The NHL is exploring short-term hubs, temporary realignment and a reduced schedule as options for the 2020-2021 season amid the coronavirus pandemic, Commissioner Gary Bettman said on Tuesday.
Any plan would be a collaborative effort between the NHL and the NHL Players Association, much like the 2020 Return-to-Play plan. Although the two sides are in constant and regular communication, there has been no regular meetings.
If the teams play in the hubs, they will alternate.
“You will be playing for 10 to 12 days,” Commissioner Bettman said during a virtual panel discussion at the 2020 Paley International Council summit. “You will be playing a bunch of games without traveling. You will go home, go home for a week, be with your family. We’ll have our testing protocols and whatever else you need.
“It won’t be as effective as a bubble, but we believe that we can, if we go this route, minimize the risk to the extent possible and reasonable. And so that’s one of the things we’re talking about. ”
Commissioner Bettman has said in the past that the NHL is aiming for a Jan. 1 start and that how the season starts isn’t necessarily how it ends, depending on how the situation unfolds.
The NHL and NHLPA will have to consider many factors, including the closure to non-essential travel of the border between the United States and Canada.
“Obviously, we are not going to move the seven Canadian franchises south of the 49th parallel, so we have to look at other ways of playing,” said Commissioner Bettman. “And while crossing the Canada-U.S. Border is a problem, we also see limitations in the US in terms of quarantine when you move from certain states to other states. This is again part of the need to be flexible.…
“On the travel issue, which is obviously the big unknown, we may need to realign temporarily to deal with geography, and that may make sense, as having some of our teams travel from Florida to California may not make sense.
“We may be better off, especially if we play a reduced schedule, which we envision, to keep it geographically centered, more division-based, and realign, again on a temporary basis, to do in the face of travel. problems. ”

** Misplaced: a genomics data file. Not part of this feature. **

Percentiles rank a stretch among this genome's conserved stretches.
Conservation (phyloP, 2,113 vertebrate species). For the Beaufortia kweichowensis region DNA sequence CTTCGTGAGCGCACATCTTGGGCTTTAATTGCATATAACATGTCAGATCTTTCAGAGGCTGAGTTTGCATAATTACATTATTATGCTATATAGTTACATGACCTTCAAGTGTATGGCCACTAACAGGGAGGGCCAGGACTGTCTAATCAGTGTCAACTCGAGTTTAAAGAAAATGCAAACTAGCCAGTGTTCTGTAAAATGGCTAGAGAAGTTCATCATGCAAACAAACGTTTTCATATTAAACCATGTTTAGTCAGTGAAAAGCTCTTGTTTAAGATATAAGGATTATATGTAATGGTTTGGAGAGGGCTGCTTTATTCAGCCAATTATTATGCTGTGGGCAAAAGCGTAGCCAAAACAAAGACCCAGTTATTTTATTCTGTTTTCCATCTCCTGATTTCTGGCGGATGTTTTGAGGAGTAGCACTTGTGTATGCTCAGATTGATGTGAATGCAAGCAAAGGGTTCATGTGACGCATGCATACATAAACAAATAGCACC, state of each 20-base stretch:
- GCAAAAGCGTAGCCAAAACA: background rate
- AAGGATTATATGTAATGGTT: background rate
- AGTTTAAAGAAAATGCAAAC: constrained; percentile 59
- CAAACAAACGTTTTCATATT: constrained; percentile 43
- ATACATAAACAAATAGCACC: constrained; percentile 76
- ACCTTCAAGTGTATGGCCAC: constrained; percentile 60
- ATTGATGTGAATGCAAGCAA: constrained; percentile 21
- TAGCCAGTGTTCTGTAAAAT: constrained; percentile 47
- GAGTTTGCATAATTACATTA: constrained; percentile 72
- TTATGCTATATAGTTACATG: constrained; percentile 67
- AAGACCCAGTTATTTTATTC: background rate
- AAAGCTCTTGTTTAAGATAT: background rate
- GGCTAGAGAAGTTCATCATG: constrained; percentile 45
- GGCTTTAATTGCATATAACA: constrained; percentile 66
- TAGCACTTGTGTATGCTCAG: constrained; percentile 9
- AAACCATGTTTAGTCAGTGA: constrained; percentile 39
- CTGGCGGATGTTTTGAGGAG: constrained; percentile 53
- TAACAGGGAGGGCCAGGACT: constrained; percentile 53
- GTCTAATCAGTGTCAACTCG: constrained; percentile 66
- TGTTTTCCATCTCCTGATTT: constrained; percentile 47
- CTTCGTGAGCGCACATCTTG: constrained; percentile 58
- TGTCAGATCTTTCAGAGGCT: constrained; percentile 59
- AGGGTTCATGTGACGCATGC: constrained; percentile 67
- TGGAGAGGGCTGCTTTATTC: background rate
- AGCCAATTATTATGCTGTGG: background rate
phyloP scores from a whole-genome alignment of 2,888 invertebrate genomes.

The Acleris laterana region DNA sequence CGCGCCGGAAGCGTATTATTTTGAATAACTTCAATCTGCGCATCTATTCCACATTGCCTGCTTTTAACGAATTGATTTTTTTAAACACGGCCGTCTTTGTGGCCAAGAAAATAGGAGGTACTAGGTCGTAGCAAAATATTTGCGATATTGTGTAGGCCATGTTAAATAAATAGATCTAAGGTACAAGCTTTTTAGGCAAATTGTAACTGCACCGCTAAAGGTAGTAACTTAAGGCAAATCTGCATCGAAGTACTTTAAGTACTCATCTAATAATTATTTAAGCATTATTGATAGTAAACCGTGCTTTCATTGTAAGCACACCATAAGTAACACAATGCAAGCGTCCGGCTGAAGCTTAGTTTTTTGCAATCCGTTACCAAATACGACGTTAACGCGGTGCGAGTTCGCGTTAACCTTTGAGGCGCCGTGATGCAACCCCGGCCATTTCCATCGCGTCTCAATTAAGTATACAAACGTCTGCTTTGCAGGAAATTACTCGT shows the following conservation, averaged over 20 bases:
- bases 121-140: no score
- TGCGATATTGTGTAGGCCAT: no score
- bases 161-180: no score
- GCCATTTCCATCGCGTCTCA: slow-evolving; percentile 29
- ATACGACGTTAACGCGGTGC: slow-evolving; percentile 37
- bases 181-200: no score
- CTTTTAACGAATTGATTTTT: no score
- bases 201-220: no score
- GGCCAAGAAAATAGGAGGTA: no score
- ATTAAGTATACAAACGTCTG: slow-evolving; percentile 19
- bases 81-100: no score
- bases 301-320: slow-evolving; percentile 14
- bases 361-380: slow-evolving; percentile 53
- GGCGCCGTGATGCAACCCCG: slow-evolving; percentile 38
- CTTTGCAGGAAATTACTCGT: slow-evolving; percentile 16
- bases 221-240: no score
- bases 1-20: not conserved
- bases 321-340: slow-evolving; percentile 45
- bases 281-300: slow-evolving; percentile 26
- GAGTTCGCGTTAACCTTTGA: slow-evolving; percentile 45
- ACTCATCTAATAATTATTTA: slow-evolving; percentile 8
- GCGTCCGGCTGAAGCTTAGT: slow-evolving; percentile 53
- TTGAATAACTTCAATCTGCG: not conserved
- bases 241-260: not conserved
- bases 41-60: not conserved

Commissioner Bettman said that when the NHL returned after suspending the season on March 12 due to concerns surrounding the coronavirus, it had to transform into a studio sport, adapting the presentation of the game to a TV audience.
“What we were doing was trying to create an energy, excitement and coverage of our game that would be compelling in the absence of the fans,” he said.
TV ratings were down, as in all sports. Commissioner Bettman highlighted two factors:
First, the fans in the stands are giving the games energy that shines through on TV, and part of that has been missed.
Second, research has shown that while avid fans watched the NHL all the time, casual fans were less likely to watch this summer.
“And that’s where I think a lot of the fallout came in,” Commissioner Bettman said. “And while we are working on our return to play as well, which I hope to get to bed soon, our goal is to get back to a normal schedule from [next] fall and be done before July in the longer term. This is the goal. ”
Safety is the priority, however, and the NHL can help lead by example.
Commissioner Bettman was on the panel along with MLB Commissioner Rob Manfred and NBA Commissioner Adam Silver.
Manfred said that when he returned to MLB he was focusing on how, as a daily sport, baseball would play thanks to a positive COVID-19 test. When he broke, he spoke on the phone with Commissioner Bettman.
“I was talking to Gary from my lair at home, and I remember we kind of came to the conclusion, maybe it’s not about playing through,” Manfred said. “Maybe what you really need to worry about is making sure this doesn’t spread.
“This conversation caused us to change our approach a bit. We had closures and we just accepted the fact that we were going to have to postpone to get through. But these are the kinds of conversations that I think make a real difference. “